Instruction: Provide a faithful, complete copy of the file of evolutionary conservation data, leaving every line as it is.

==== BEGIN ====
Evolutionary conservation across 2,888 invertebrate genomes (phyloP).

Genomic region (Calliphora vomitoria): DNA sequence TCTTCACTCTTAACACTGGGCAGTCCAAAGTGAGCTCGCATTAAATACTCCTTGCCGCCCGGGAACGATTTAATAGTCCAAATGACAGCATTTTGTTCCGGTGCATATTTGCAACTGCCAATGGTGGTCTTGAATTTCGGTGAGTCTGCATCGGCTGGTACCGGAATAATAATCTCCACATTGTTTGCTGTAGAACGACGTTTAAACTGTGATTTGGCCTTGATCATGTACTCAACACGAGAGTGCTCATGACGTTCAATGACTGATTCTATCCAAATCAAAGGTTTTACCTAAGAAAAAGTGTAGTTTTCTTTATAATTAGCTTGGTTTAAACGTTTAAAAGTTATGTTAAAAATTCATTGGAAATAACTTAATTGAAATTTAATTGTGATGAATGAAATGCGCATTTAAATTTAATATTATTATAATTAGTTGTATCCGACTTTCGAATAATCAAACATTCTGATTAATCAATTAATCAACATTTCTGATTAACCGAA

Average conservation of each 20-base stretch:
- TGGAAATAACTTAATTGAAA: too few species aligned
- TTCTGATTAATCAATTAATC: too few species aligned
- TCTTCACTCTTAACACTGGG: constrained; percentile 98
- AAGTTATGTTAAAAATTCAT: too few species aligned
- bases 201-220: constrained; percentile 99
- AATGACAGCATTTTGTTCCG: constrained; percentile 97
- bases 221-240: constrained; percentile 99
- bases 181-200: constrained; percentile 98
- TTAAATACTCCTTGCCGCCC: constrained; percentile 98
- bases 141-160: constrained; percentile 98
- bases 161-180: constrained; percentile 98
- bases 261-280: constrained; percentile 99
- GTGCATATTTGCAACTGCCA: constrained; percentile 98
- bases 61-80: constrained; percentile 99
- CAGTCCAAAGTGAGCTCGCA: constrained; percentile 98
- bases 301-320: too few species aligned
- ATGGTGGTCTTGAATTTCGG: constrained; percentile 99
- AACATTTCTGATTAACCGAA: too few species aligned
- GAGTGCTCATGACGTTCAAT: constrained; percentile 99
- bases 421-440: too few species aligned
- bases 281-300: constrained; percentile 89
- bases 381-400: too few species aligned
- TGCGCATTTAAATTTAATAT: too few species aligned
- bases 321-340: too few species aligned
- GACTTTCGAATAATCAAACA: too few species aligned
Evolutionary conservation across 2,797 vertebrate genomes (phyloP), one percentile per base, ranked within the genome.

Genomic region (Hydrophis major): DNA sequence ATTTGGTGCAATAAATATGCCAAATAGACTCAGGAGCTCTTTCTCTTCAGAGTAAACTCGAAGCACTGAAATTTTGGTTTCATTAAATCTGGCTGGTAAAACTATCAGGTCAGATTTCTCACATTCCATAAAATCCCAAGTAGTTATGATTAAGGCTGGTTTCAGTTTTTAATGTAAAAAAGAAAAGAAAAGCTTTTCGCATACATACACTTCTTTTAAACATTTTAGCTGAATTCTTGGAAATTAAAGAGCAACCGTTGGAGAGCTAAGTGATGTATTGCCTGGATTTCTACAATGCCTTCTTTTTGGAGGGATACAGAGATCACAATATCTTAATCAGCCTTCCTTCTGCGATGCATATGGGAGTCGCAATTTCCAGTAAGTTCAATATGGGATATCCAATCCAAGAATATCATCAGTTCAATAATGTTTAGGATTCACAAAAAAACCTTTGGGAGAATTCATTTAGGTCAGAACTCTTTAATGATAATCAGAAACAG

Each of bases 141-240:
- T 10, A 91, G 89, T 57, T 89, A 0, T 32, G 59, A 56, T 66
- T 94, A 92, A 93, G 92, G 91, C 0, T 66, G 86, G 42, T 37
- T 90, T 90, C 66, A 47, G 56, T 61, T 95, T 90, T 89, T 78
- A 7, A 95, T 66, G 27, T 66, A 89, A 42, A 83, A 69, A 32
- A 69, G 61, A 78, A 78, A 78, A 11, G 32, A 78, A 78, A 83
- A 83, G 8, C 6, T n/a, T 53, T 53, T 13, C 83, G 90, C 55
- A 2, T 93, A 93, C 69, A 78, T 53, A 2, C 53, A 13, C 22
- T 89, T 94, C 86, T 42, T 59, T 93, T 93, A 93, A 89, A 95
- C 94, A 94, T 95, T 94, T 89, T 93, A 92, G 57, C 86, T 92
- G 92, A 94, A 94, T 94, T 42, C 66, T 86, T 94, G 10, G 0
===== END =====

Evolutionary conservation across 2,888 invertebrate genomes (phyloP).

Genomic region (Calliphora vomitoria): DNA sequence TCTTCACTCTTAACACTGGGCAGTCCAAAGTGAGCTCGCATTAAATACTCCTTGCCGCCCGGGAACGATTTAATAGTCCAAATGACAGCATTTTGTTCCGGTGCATATTTGCAACTGCCAATGGTGGTCTTGAATTTCGGTGAGTCTGCATCGGCTGGTACCGGAATAATAATCTCCACATTGTTTGCTGTAGAACGACGTTTAAACTGTGATTTGGCCTTGATCATGTACTCAACACGAGAGTGCTCATGACGTTCAATGACTGATTCTATCCAAATCAAAGGTTTTACCTAAGAAAAAGTGTAGTTTTCTTTATAATTAGCTTGGTTTAAACGTTTAAAAGTTATGTTAAAAATTCATTGGAAATAACTTAATTGAAATTTAATTGTGATGAATGAAATGCGCATTTAAATTTAATATTATTATAATTAGTTGTATCCGACTTTCGAATAATCAAACATTCTGATTAATCAATTAATCAACATTTCTGATTAACCGAA

Average conservation of each 20-base stretch:
- TGGAAATAACTTAATTGAAA: too few species aligned
- TTCTGATTAATCAATTAATC: too few species aligned
- TCTTCACTCTTAACACTGGG: constrained; percentile 98
- AAGTTATGTTAAAAATTCAT: too few species aligned
- bases 201-220: constrained; percentile 99
- AATGACAGCATTTTGTTCCG: constrained; percentile 97
- bases 221-240: constrained; percentile 99
- bases 181-200: constrained; percentile 98
- TTAAATACTCCTTGCCGCCC: constrained; percentile 98
- bases 141-160: constrained; percentile 98
- bases 161-180: constrained; percentile 98
- bases 261-280: constrained; percentile 99
- GTGCATATTTGCAACTGCCA: constrained; percentile 98
- bases 61-80: constrained; percentile 99
- CAGTCCAAAGTGAGCTCGCA: constrained; percentile 98
- bases 301-320: too few species aligned
- ATGGTGGTCTTGAATTTCGG: constrained; percentile 99
- AACATTTCTGATTAACCGAA: too few species aligned
- GAGTGCTCATGACGTTCAAT: constrained; percentile 99
- bases 421-440: too few species aligned
- bases 281-300: constrained; percentile 89
- bases 381-400: too few species aligned
- TGCGCATTTAAATTTAATAT: too few species aligned
- bases 321-340: too few species aligned
- GACTTTCGAATAATCAAACA: too few species aligned
Evolutionary conservation across 2,797 vertebrate genomes (phyloP), one percentile per base, ranked within the genome.

Genomic region (Hydrophis major): DNA sequence ATTTGGTGCAATAAATATGCCAAATAGACTCAGGAGCTCTTTCTCTTCAGAGTAAACTCGAAGCACTGAAATTTTGGTTTCATTAAATCTGGCTGGTAAAACTATCAGGTCAGATTTCTCACATTCCATAAAATCCCAAGTAGTTATGATTAAGGCTGGTTTCAGTTTTTAATGTAAAAAAGAAAAGAAAAGCTTTTCGCATACATACACTTCTTTTAAACATTTTAGCTGAATTCTTGGAAATTAAAGAGCAACCGTTGGAGAGCTAAGTGATGTATTGCCTGGATTTCTACAATGCCTTCTTTTTGGAGGGATACAGAGATCACAATATCTTAATCAGCCTTCCTTCTGCGATGCATATGGGAGTCGCAATTTCCAGTAAGTTCAATATGGGATATCCAATCCAAGAATATCATCAGTTCAATAATGTTTAGGATTCACAAAAAAACCTTTGGGAGAATTCATTTAGGTCAGAACTCTTTAATGATAATCAGAAACAG

Each of bases 141-240:
- T 10, A 91, G 89, T 57, T 89, A 0, T 32, G 59, A 56, T 66
- T 94, A 92, A 93, G 92, G 91, C 0, T 66, G 86, G 42, T 37
- T 90, T 90, C 66, A 47, G 56, T 61, T 95, T 90, T 89, T 78
- A 7, A 95, T 66, G 27, T 66, A 89, A 42, A 83, A 69, A 32
- A 69, G 61, A 78, A 78, A 78, A 11, G 32, A 78, A 78, A 83
- A 83, G 8, C 6, T n/a, T 53, T 53, T 13, C 83, G 90, C 55
- A 2, T 93, A 93, C 69, A 78, T 53, A 2, C 53, A 13, C 22
- T 89, T 94, C 86, T 42, T 59, T 93, T 93, A 93, A 89, A 95
- C 94, A 94, T 95, T 94, T 89, T 93, A 92, G 57, C 86, T 92
- G 92, A 94, A 94, T 94, T 42, C 66, T 86, T 94, G 10, G 0